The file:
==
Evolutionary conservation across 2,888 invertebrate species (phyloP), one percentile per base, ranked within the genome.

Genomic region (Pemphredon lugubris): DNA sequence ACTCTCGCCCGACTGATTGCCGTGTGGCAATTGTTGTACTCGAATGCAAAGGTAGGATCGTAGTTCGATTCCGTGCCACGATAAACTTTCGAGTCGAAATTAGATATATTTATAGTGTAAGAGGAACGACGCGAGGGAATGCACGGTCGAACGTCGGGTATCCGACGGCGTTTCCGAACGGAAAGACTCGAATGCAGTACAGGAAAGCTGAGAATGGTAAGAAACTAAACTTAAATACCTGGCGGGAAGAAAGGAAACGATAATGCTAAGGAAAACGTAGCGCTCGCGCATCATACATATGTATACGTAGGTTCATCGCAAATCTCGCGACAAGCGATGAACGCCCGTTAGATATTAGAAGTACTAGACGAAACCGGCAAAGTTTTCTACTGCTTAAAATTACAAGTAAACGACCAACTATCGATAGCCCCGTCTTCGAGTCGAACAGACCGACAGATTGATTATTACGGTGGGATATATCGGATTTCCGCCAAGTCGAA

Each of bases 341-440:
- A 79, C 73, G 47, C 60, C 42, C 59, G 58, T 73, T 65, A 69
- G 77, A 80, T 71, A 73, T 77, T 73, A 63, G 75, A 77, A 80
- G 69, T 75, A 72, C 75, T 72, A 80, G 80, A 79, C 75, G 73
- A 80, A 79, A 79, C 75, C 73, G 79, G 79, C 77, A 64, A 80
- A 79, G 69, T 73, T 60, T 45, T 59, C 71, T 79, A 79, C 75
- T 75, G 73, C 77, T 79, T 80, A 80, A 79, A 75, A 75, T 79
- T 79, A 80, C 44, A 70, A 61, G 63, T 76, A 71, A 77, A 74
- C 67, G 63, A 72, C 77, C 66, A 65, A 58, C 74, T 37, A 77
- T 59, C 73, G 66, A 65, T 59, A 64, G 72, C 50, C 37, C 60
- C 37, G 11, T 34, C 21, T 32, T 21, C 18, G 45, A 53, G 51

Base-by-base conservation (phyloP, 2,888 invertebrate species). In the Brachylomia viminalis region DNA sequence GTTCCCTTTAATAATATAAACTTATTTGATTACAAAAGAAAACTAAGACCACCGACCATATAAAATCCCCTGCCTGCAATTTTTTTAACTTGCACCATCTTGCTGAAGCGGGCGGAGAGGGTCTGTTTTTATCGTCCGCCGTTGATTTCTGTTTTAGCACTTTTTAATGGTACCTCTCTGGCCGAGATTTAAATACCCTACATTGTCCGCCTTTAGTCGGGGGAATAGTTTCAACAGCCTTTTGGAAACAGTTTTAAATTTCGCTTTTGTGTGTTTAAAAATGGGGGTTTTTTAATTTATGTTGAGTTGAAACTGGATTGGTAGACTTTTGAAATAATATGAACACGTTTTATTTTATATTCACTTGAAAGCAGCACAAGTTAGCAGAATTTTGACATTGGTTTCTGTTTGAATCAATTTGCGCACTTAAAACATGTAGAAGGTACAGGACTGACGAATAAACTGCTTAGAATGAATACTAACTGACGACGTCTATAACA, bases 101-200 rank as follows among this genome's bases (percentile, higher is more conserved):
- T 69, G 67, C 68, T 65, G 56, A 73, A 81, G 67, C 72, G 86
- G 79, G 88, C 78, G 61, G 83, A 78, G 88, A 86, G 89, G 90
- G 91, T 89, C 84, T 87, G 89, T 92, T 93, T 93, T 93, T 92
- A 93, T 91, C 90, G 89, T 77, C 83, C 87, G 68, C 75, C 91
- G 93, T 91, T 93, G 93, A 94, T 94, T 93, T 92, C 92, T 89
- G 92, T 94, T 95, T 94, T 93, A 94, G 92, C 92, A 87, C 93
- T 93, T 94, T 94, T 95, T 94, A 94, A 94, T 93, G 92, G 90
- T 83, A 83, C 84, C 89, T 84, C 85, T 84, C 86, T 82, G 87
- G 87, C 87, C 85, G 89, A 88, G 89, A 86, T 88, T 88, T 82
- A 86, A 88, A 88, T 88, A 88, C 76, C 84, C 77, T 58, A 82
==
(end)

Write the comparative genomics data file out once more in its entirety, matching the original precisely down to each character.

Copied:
Evolutionary conservation across 2,888 invertebrate species (phyloP), one percentile per base, ranked within the genome.

Genomic region (Pemphredon lugubris): DNA sequence ACTCTCGCCCGACTGATTGCCGTGTGGCAATTGTTGTACTCGAATGCAAAGGTAGGATCGTAGTTCGATTCCGTGCCACGATAAACTTTCGAGTCGAAATTAGATATATTTATAGTGTAAGAGGAACGACGCGAGGGAATGCACGGTCGAACGTCGGGTATCCGACGGCGTTTCCGAACGGAAAGACTCGAATGCAGTACAGGAAAGCTGAGAATGGTAAGAAACTAAACTTAAATACCTGGCGGGAAGAAAGGAAACGATAATGCTAAGGAAAACGTAGCGCTCGCGCATCATACATATGTATACGTAGGTTCATCGCAAATCTCGCGACAAGCGATGAACGCCCGTTAGATATTAGAAGTACTAGACGAAACCGGCAAAGTTTTCTACTGCTTAAAATTACAAGTAAACGACCAACTATCGATAGCCCCGTCTTCGAGTCGAACAGACCGACAGATTGATTATTACGGTGGGATATATCGGATTTCCGCCAAGTCGAA

Each of bases 341-440:
- A 79, C 73, G 47, C 60, C 42, C 59, G 58, T 73, T 65, A 69
- G 77, A 80, T 71, A 73, T 77, T 73, A 63, G 75, A 77, A 80
- G 69, T 75, A 72, C 75, T 72, A 80, G 80, A 79, C 75, G 73
- A 80, A 79, A 79, C 75, C 73, G 79, G 79, C 77, A 64, A 80
- A 79, G 69, T 73, T 60, T 45, T 59, C 71, T 79, A 79, C 75
- T 75, G 73, C 77, T 79, T 80, A 80, A 79, A 75, A 75, T 79
- T 79, A 80, C 44, A 70, A 61, G 63, T 76, A 71, A 77, A 74
- C 67, G 63, A 72, C 77, C 66, A 65, A 58, C 74, T 37, A 77
- T 59, C 73, G 66, A 65, T 59, A 64, G 72, C 50, C 37, C 60
- C 37, G 11, T 34, C 21, T 32, T 21, C 18, G 45, A 53, G 51

Base-by-base conservation (phyloP, 2,888 invertebrate species). In the Brachylomia viminalis region DNA sequence GTTCCCTTTAATAATATAAACTTATTTGATTACAAAAGAAAACTAAGACCACCGACCATATAAAATCCCCTGCCTGCAATTTTTTTAACTTGCACCATCTTGCTGAAGCGGGCGGAGAGGGTCTGTTTTTATCGTCCGCCGTTGATTTCTGTTTTAGCACTTTTTAATGGTACCTCTCTGGCCGAGATTTAAATACCCTACATTGTCCGCCTTTAGTCGGGGGAATAGTTTCAACAGCCTTTTGGAAACAGTTTTAAATTTCGCTTTTGTGTGTTTAAAAATGGGGGTTTTTTAATTTATGTTGAGTTGAAACTGGATTGGTAGACTTTTGAAATAATATGAACACGTTTTATTTTATATTCACTTGAAAGCAGCACAAGTTAGCAGAATTTTGACATTGGTTTCTGTTTGAATCAATTTGCGCACTTAAAACATGTAGAAGGTACAGGACTGACGAATAAACTGCTTAGAATGAATACTAACTGACGACGTCTATAACA, bases 101-200 rank as follows among this genome's bases (percentile, higher is more conserved):
- T 69, G 67, C 68, T 65, G 56, A 73, A 81, G 67, C 72, G 86
- G 79, G 88, C 78, G 61, G 83, A 78, G 88, A 86, G 89, G 90
- G 91, T 89, C 84, T 87, G 89, T 92, T 93, T 93, T 93, T 92
- A 93, T 91, C 90, G 89, T 77, C 83, C 87, G 68, C 75, C 91
- G 93, T 91, T 93, G 93, A 94, T 94, T 93, T 92, C 92, T 89
- G 92, T 94, T 95, T 94, T 93, A 94, G 92, C 92, A 87, C 93
- T 93, T 94, T 94, T 95, T 94, A 94, A 94, T 93, G 92, G 90
- T 83, A 83, C 84, C 89, T 84, C 85, T 84, C 86, T 82, G 87
- G 87, C 87, C 85, G 89, A 88, G 89, A 86, T 88, T 88, T 82
- A 86, A 88, A 88, T 88, A 88, C 76, C 84, C 77, T 58, A 82